PLIR 5810        Asymmetry and International Relations

PLIR 7080        Military Force in International Relations

PLIR 7500        Approaches to Environmental Politics

PLPT 3020       Modern Political Thought

PLPT 3500       Liberal Theory and Its Critics

PLPT 8020       Problems of Political Philosophy

PLPT 8500       Freedom, Empire, Slavery


PSYC 5326      Neuroscience of Social Relationships

PSYC 7506      Contemporary Issues: Social Psychology


RELA 3000      Women and Religion in Africa

RELB 3495      Early Buddhism in South Asia

RELB 3655      Buddhism in America

RELC 3030      Jesus and the Gospels

RELC/J 3090    Israelite Prophecy

RELC 3115      Evangelicalism

RELC 3215      American Religious Innovation

RELC 3231      Reformation Europe

RELC 3625      Christ

RELC/J 3665    Gender and Sexuality in the Bible

RELC/J 5559    Histories and Fictions

RELG 3255      Ethics, Literature, and Religion

RELG 3559      Religion, Citizenship, Secular

RELG 3559      American Religion American War

RELG 3605      Religion, Violence, and Strategy (strongly recommended)

RELG 5070      Interpretation Theory

RELG 5170      Seminar in History of Religions

RELG 5321      Proseminar in Religion, Politics & Conflict (required)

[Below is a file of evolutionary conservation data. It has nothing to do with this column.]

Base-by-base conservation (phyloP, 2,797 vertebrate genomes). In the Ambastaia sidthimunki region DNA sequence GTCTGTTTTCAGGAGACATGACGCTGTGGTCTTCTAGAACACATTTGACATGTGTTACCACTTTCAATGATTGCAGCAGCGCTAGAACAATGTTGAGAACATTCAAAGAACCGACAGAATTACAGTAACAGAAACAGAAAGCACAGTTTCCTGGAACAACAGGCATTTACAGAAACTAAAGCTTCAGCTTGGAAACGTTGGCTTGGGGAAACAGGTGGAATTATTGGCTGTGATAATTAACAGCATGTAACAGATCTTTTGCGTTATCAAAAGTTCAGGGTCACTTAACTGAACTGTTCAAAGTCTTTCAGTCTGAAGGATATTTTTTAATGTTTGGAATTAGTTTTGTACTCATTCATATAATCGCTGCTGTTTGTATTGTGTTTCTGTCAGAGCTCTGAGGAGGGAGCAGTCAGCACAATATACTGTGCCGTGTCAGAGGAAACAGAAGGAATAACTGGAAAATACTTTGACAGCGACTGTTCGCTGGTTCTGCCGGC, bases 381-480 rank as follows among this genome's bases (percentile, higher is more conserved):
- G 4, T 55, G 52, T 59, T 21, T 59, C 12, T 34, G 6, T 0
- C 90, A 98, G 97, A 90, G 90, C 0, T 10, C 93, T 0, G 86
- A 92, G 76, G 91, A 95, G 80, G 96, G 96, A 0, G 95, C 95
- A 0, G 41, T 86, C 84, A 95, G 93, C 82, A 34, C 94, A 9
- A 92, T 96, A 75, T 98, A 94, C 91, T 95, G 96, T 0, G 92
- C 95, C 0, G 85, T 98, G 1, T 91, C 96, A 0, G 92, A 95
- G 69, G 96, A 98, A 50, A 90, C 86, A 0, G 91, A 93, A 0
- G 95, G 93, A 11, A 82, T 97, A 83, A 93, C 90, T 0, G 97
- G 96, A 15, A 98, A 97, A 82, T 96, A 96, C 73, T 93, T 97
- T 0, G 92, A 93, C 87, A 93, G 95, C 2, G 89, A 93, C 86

RELG 5395      Religion and the Common Good

RELG 5485      History of American Religion and Social Reform

RELG 5559      Religion and Ecology

RELG 7460      Religion, Theory, Theology, and Modernity

RELH 3740      Hinduism Through Its Narrative Literatures

RELH 5450      Hind-Buddhist Debates

RELI 3120        Sufism: Islamic Mysticism

RELI 3559        Islamic Moral Philosophy

RELI 5540        Introduction to Islamic Studies

RELJ 3170       Modern Jewish Thought

RELJ 3372       German Jewish Culture and History

RELJ 5365       Herman Cohen and Modern Religious Thought

RELS 8500      Christ


SOC 3410        Race and Ethnic Relations

SOC 3480        Sociology of Globalization

SOC 3820        Social Movements

SOC 5060        Contemporary Sociological Theory

SOC 5080        Comparative Historical Sociological Theory

SOC 5100        Research Design and Methods


STAT 3250      Data Analysis with Python

STAT 5330      Data Mining

STAT 6130      Applied Miltivariate Statistics


WGS 3340       Transnational Feminism


Faculty Advisory Board

Ahmed H. al-Rahim, Religious Studies
Ferial Maya Boutaghou, French
Larry Bouchard, Religious Studies
Donald E. Brown, Director Data Science Institute; Systems and Information Engineering
Dorothy Fontaine, Dean of the School of Nursing
Beth Epstein, Nursing School
Elizabeth Fowler, English
Peter Furia, Politics, Global Studies
Robert P. Geraci, History
Victor Luftig, English
Earl Mark, Architecture
Shankar Nair, Religious Studies
Peter Ochs, Religious Studies
Vanessa Ochs, Religious Studies
John Owen, Politics
Philip Potter, Politics
Jonah Schulhofer-Wohl, Politics
Herman Schwartz, Politics
Milton Vickerman, Sociology
Barbra Mann Wall, Nursing School
Richard Westphal, Nursing School
Jerry White, Global Studies